Today’s word of the day comes from the Number2.com website, and it’s maverick. According to the website, maverick can mean an “unbranded ranch animal” or “a person who takes an independent stand.” According to www.dictionary.com, the ranch animal is specifically “an unbranded calf, cow, or steer, especially an unbranded calf that is separated from its mother.” It’s second definition includes “a lone dissenter, as an intellectual, an artist, or a politician, who takes an independent stand apart from his or her associates,” and “a person pursuing rebellious, even potentially disruptive, policies or ideas.”
According to www.etymonline.com, the word comes from the name of a cattle rancher in Texas. Samuel A. Maverick (1803-1870) was notorious for not taking care of his cattle very well, particularly not branding them. For instance, the website quotes Colorado law: “All neat stock found running at large in this State, without a mother, and upon which there is neither mark nor brand, shall be deemed a maverick, and shall be sold to the highest bidder for cash, at such time and place, and under such rules and regulations, as the round-up commissioners of the district shall prescribe.
[act to amend the General Statutes of the State of Colorado, approved April 8,
.” The website then explains that the second meaning, of an independent-minded person, comes from Texas Congressman Maury Maverick (1895-1954; D 1935-1939) who was, as you probably have already guessed, independent minded. Curiously, Maury Maverick was the grandson of Samuel A. Maverick.
I think the first time I was aware of James Garner was watching The Rockford Files in the 1970s, though I probably didn’t start watching it when it first started in 1974—I didn’t watch very much series TV when I was in college. But at some point I discovered Jim Rockford, and I have to say that that series got me interested in the hard-boiled detective. It wasn’t until grad school that I discovered Robert B. Parker’s Spenser series, and then on to Raymond Chandler and Dashiell Hammett. One actor who got his start in The Rockford Files was Tom Selleck, who played a flashy young detective named Lance White in two episodes in ’78 and ’79 before getting his major break with the role of Thomas Magnum in Magnum, P.I.
James Scott Bumgarner was born in 1928 in Oklahoma and died in 2014. He served in the Merchant Marine and then the National Guard, spending 14 months in Korea during that war, and he received several medals, including two Purple Hearts. After returning home, he was persuaded by a friend to take a non-speaking part in a Broadway play, and that led to commercials, and then a return to Hollywood, where he’d gone to high school, and then television.
He almost got the lead role in a 1955 TV series Western called Cheyenne, but missed out because of timing. He got various small parts in movies and TV series until he got his big break in 1957.
Later, he would star in numerous movies with some of the biggest names in Hollywood. He even received many nominations for various awards, like Golden Globes and Emmys, and even won a few.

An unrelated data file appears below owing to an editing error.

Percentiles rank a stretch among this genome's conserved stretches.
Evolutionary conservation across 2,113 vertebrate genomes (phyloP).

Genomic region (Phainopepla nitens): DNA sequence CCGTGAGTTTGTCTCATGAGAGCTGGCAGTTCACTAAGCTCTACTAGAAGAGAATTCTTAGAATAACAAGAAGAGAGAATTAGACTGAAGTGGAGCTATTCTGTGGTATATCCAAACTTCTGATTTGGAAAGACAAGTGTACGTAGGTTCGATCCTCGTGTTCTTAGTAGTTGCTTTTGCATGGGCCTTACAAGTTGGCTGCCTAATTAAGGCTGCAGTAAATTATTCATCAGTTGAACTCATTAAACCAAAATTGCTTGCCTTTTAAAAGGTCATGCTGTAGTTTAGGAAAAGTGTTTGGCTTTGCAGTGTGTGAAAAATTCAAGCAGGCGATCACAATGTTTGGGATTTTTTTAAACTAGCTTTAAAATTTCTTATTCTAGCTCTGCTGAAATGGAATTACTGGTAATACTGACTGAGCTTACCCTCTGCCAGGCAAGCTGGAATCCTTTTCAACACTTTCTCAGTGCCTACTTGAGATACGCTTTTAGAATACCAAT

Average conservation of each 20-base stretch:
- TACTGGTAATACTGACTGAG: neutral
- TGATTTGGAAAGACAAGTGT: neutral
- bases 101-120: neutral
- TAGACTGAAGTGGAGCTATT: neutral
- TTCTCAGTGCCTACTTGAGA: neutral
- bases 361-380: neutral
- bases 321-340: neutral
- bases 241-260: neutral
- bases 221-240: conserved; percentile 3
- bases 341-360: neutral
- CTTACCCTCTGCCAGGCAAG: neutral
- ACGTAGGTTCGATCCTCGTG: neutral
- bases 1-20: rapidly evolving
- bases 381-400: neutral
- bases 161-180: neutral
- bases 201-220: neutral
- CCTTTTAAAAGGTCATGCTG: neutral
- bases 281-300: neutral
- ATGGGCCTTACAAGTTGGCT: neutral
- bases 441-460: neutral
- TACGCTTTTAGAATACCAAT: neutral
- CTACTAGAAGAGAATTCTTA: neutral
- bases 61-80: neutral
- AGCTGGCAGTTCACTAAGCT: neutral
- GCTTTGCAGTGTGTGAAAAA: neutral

But I think the thing I most admire about James Garner had nothing to do with his acting, directing, or producing. In 1956, Garner met a young divorcee with a 7-year-old daughter. He said, “We went to dinner every night for 14 nights. I was just absolutely nuts about her,” and then they got married (https://en.wikipedia.org/wiki/James_Garner#Marriage_and_family). They had a daughter together, and raised her daughter from her previous marriage. Their marriage wasn’t perfect—they separated briefly on two different occasions—but they stayed married until his death in 2014. It’s a story we don’t hear about very much with Hollywood stars. He didn’t lead the kind of life that one reads about in tabloids. In that way, he was a bit of a maverick.
And that big break that he got in 1957? It was the lead role in a TV Western called Maverick, in which he played the title character, Bret Maverick. He played the role for only three years, but he came back to it again several times during his career, directly in a retooling of the Maverick series in the late 70’s, in a movie in 1994, but perhaps most significantly in The Rockford Files. The Wikipedia article on Garner says, “In the 1970s, Roy Huggins had an idea to remake Maverick, but this time as a modern-day private detective. Huggins worked with co-creator Stephen J. Cannell, and the pair selected Garner to attempt to rekindle the success of Maverick, eventually recycling many of the plots from the original series” (https://en.wikipedia.org/wiki/James_Garner#The_Rockford_Files).
After his death, a few people reflected on his life: “Selleck said, ‘Jim was a mentor to me and a friend, and I will miss him.’ [Sally] Field said, ‘My heart just broke. There are few people on this planet I have adored as much as Jimmy Garner. I cherish every moment I spent with him and relive them over and over in my head. He was a diamond.’ [Clint] Eastwood said, ‘Garner opened the door for people like Steve McQueen and myself’” (https://en.wikipedia.org/wiki/James_Garner#Death).
He was, apparently, a good guy, a nice guy, and a maverick.
The image is a photo of James Garner as Bret Maverick.